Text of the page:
There is no such thing as a perfect piece of equipment that suits every radiology department, and acquiring the right tools involves a carefully mapped out process. That is the view of Dr. Annalisa Trianni, a medical physicist from the Hospital Santa Maria della Misericordia in Udine, Italy.
“There is no absolute right machine; it depends on the conditions,” explains Trianni, who will be chairing today’s session on equipment purchasing decisions. “So, purchasing is a process, which requires different stakeholders to be involved – with each providing the knowledge required to make the right choice.”
As a result, she emphasises that the session will be aimed at multiple types of professional – not just radiologists or medical physicists – although they do play a key role. In December 2013, a Euratom directive made radiologists and other clinical professionals responsible for reducing patients’ radiation exposure, and in the case of CT and x-ray units, Trianni argues that purchasing the most suitable equipment is the start of that process.
Drawing up a specification is among the first steps in buying equipment – whether fitting out a standard mammography room or buying a cutting-edge MRI scanner. Andy Rogers, lead interventional medical physics expert (MPE) at Nottingham University Hospitals NHS Trust, will be talking about technical specifications, but emphasises that this title is somewhat misleading.
“What I won’t be talking about is whether, for example, the filtration must be ‘x’ or ‘y’ – that’s too technical,” he explained. “The role of the technical specification is to take a physicist’s understanding of how the equipment works and mould it into a generic statement of requirements needed to help the clinical team.”
Rogers, who is immediate past president of the British Institute of Radiology, argued that it is essential to understand clinical needs before drawing up a technical questionnaire about speed or size requirements. To give an example, his team is currently procuring a paediatric interventional x-ray unit, and he is completely ambivalent about whether it is floor- or ceiling-mounted. Instead, he has specified that the x-ray unit must optimise space in a small room and allow access to the patient.
Moreover, Rogers has not specified specific dose requirements or imaging specifications for the x-ray equipment, other than the usual CE marking and national regulation requirements. Instead, his headline criterion for evaluation is ‘clinical image quality’, followed by ‘dose efficiency’ and ‘usability’. As he explains, if equipment has a poor user interface, patients and clinicians cannot make best use of the features. He also avoids any mention of company-specific features.
The aim of the technical specification, he adds, is to help manufacturers understand the hospital’s needs and to allow the local evaluation team to objectively choose the right equipment for local clinical need. After explaining the types of cases and patients they have, and any future plans, it is the manufacturer’s job to present something that can be judged against this specification, he said.
Once a shortlist of equipment has been drawn up, the hospital management must assemble an evaluation team of up to three people – often a radiologist or cardiologist, a medical physics expert, and a radiographer. These professionals will usually attend a site visit organised by a company to one of its customers. According to Rogers, it makes sense to take the opportunity to ask existing users about the doses they use to help him to judge dose efficiency.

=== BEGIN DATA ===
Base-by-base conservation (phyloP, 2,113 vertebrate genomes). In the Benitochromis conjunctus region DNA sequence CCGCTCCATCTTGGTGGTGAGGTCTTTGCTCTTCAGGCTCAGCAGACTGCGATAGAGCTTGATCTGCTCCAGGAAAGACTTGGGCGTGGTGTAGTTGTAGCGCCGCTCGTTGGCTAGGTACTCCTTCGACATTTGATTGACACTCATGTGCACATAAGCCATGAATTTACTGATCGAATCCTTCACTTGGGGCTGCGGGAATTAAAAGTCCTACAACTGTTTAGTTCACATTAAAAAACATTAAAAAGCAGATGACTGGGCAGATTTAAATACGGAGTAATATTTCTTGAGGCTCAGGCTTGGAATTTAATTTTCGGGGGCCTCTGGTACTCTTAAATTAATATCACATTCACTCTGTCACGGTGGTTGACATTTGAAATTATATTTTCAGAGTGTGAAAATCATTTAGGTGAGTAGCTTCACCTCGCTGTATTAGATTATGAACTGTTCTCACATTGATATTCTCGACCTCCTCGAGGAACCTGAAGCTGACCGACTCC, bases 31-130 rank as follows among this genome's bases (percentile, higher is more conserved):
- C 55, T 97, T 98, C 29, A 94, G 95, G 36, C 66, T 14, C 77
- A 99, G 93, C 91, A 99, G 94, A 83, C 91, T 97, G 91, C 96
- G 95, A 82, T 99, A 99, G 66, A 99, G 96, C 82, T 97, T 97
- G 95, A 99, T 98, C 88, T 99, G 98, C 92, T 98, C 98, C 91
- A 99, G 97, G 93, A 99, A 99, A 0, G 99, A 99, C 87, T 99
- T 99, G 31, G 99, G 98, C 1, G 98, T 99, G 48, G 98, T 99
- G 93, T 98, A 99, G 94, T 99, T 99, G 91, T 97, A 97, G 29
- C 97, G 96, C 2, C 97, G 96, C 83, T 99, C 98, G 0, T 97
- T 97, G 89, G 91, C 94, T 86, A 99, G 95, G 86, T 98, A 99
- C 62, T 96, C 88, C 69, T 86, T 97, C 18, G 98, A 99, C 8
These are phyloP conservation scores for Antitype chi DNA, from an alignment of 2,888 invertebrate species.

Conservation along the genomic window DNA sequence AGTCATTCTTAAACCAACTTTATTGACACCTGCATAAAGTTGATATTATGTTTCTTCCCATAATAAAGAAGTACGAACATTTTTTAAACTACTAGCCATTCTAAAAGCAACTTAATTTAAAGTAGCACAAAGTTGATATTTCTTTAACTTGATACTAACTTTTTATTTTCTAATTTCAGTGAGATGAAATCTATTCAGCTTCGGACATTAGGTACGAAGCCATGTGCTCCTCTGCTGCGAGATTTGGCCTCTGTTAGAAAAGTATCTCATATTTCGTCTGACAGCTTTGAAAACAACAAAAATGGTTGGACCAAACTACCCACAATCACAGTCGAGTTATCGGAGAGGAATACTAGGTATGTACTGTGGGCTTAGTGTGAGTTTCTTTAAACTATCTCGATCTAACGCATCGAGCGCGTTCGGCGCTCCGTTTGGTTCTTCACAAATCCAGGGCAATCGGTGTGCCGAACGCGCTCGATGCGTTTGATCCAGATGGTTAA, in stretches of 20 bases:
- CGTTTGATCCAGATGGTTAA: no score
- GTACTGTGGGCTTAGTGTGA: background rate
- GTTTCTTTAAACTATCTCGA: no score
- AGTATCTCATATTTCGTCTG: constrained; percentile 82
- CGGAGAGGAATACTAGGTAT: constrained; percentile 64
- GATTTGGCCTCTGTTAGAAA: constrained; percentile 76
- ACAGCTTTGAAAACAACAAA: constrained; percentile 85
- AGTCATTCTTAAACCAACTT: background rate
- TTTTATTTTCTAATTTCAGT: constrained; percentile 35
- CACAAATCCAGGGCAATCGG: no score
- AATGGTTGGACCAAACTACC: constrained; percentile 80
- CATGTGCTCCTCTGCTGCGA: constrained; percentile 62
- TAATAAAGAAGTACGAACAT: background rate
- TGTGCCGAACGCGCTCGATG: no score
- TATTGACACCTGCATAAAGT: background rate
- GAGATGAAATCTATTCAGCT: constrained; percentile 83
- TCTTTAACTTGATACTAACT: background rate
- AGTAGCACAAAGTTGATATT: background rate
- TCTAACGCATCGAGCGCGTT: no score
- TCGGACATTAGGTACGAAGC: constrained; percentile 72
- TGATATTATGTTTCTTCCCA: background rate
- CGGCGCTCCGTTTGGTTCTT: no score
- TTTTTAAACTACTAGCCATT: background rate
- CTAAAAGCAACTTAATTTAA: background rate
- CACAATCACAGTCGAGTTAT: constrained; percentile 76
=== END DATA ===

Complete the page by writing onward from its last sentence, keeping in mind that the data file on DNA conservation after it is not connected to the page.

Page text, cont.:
The final step is to rank the vendors and products on a set of criteria weighted to emphasise the most important aspects. He avoids giving scores out of ten, as it is hard to do, and often subjective. Instead, a ranking approach weighted by criteria importance is employed. With companies often seeking feedback after an unsuccessful bid, he prefers to give feedback using relative criteria.
During installation of the new equipment, it is important to collaborate with every stakeholder in the hospital, emphasised Prof. Mustafa Özmen, former deputy general director at Hacettepe University Hospital, Ankara, Turkey.
“During every installation project, you’ve got to improvise, so you need their help,” he noted, explaining that radiologists need to collaborate with stakeholders as varied as the hospital finance department. “And, at the end of the day, when the equipment is installed, what is most important is human experience – whether people are happy – so it is essential to proceed accordingly.”
To get people involved, Özmen often organises talks and requests feedback from the staff involved.
“You cannot ask a physicist to get everyone together – it is the radiologist who is responsible for their equipment,” he said, explaining that after 30 years in the same department, he knows the fabric of the building and existing equipment like the back of his hand. “But the best way to be unsuccessful is to do everything by yourself.”
Please note that for pre-recorded sessions published during the ECR Highlight Weeks, there will be no chairpersons. However, we still wanted to keep Dr. Trianni’s statement for the article as she initially gave it.
Professional Challenges Session
PC 13 Equipment purchasing decisions: a team approach
- Preliminary evaluation of the need and utilisation
Elmar Kotter; Freiburg/DE
- Technical specification as the prerequisite for clinical use
Andy Rogers; Nottingham/UK
- Site planning and project management
Mustafa N. Özmen; Ankara/TR
- Legal and financial aspects of procurement
Andrea Giovagnoni; Ancona/IT
- Economic issues
Elisabeth Schouman-Claeys; Paris/FR
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Denjoy N (2016) Medical Imaging Equipment Replacement in Europe – Essential and Long Overdue. EuroSafe Imaging 2016 / ESI-0044: myESR.org/1644